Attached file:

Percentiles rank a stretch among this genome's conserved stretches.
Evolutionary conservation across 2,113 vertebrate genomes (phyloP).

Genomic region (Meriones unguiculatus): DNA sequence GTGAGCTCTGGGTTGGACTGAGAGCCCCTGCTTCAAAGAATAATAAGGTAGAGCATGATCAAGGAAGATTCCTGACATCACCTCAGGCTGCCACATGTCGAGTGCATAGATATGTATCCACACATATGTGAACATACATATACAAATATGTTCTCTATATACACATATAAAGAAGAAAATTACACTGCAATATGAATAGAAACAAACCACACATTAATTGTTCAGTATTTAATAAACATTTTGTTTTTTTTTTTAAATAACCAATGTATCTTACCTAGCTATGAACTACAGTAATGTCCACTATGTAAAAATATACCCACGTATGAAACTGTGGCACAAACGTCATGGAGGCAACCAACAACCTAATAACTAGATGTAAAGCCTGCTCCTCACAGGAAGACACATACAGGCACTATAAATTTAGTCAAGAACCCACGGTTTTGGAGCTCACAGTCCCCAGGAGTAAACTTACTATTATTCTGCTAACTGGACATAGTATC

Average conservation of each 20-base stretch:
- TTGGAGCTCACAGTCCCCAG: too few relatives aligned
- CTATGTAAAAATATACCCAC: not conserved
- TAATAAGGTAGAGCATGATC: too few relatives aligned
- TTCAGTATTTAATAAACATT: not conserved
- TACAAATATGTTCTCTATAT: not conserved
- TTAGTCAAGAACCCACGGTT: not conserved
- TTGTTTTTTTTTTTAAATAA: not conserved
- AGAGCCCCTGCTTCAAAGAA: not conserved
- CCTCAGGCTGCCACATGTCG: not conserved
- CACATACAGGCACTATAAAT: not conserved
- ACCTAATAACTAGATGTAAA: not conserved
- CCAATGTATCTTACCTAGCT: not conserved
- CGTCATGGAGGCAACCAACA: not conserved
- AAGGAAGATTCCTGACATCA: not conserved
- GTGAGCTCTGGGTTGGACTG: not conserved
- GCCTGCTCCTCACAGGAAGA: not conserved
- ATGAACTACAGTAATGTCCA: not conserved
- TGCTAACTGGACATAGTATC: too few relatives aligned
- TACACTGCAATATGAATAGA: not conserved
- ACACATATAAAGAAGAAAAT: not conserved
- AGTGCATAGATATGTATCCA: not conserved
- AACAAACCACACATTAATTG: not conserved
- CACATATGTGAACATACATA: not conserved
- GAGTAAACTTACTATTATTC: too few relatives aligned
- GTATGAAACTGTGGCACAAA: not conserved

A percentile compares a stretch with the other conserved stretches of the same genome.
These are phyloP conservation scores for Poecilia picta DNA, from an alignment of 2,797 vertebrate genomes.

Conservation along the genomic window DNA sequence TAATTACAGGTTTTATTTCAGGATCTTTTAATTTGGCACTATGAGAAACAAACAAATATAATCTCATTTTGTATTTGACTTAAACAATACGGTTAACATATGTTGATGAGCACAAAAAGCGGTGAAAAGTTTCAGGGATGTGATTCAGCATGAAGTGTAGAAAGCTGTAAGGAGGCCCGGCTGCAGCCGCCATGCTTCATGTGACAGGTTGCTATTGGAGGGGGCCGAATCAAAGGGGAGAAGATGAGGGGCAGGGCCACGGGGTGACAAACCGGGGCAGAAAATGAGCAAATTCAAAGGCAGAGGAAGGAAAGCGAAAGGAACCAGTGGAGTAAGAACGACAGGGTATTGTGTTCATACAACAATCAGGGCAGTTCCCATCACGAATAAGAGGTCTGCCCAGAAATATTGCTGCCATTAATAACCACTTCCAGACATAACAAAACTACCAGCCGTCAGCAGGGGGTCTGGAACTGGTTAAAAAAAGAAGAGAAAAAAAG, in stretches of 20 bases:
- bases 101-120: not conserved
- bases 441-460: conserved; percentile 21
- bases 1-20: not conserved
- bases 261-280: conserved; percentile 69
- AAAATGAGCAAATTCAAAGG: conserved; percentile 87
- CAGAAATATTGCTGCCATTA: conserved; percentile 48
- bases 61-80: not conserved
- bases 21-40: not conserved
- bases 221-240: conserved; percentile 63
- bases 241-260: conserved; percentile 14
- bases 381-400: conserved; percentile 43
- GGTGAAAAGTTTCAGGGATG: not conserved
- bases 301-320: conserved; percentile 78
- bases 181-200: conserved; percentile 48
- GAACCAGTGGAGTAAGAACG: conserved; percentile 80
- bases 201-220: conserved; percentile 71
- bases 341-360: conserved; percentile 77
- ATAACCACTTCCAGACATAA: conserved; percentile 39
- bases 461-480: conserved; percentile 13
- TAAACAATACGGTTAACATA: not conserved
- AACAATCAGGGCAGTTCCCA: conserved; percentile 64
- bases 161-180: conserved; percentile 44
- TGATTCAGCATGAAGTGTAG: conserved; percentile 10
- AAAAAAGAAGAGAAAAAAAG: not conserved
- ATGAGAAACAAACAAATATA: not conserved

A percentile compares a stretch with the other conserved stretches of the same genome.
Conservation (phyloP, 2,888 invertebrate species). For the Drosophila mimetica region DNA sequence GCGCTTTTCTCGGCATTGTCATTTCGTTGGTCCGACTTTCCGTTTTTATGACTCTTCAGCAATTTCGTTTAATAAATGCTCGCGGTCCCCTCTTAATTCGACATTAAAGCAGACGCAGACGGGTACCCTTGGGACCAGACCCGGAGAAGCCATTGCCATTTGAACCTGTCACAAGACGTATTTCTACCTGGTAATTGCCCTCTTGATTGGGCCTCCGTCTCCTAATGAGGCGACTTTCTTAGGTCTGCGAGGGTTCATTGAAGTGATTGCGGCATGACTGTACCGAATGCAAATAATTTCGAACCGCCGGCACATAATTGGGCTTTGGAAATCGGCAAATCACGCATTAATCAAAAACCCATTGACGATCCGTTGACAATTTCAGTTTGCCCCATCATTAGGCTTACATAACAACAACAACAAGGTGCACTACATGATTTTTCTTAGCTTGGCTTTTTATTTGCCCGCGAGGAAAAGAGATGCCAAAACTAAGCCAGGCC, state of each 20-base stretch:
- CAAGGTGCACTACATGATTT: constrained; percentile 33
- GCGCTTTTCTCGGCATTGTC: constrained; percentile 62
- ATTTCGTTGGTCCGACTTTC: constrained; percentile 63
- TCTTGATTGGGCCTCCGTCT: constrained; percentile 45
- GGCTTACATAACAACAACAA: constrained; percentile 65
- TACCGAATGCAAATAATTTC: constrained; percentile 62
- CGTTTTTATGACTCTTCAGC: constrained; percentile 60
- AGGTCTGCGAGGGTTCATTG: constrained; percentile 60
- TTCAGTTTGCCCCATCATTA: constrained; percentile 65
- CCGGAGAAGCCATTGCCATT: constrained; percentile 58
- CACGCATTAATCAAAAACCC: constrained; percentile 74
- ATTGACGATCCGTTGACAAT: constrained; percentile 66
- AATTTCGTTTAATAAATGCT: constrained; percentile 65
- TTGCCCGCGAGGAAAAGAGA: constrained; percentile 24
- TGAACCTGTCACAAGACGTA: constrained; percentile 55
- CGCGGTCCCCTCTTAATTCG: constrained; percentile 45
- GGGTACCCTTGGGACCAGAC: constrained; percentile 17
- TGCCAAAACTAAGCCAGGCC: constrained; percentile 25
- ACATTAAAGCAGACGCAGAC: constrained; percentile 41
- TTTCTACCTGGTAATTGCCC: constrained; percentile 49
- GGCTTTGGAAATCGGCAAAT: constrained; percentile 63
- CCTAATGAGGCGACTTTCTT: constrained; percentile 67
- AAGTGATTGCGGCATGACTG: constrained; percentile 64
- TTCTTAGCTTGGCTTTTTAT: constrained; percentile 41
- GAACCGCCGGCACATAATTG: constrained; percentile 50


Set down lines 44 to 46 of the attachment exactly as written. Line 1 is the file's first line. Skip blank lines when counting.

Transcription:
- GGTGAAAAGTTTCAGGGATG: not conserved
- bases 301-320: conserved; percentile 78
- bases 181-200: conserved; percentile 48